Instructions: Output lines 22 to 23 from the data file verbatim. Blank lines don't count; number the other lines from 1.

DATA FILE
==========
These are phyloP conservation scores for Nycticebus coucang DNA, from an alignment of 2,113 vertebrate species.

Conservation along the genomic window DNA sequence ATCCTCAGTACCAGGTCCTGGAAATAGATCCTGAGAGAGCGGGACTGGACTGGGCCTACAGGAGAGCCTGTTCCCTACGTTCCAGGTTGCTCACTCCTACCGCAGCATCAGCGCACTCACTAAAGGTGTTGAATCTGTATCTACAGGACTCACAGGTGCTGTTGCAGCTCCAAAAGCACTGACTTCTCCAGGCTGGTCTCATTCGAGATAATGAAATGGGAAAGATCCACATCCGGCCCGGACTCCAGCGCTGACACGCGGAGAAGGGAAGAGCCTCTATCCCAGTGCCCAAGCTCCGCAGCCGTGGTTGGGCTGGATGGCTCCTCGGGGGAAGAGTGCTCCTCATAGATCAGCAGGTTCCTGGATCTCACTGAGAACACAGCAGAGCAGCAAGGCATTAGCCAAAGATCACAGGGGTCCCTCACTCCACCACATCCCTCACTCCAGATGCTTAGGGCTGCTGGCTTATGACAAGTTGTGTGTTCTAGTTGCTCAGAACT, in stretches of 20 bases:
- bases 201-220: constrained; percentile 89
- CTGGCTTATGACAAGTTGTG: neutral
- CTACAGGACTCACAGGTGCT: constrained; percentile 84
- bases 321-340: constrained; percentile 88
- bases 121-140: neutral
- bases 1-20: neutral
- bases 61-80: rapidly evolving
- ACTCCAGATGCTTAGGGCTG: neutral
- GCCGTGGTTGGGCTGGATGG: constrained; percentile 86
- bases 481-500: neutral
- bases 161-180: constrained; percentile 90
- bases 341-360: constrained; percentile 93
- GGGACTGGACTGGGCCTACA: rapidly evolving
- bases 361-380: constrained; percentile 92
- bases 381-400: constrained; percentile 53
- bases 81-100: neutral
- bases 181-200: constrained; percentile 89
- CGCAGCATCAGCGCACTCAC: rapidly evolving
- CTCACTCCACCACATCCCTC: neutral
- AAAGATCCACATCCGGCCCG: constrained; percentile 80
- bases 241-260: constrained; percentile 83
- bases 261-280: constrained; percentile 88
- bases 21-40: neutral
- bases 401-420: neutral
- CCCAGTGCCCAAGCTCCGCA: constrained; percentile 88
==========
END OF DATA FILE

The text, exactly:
- AAAGATCCACATCCGGCCCG: constrained; percentile 80
- bases 241-260: constrained; percentile 83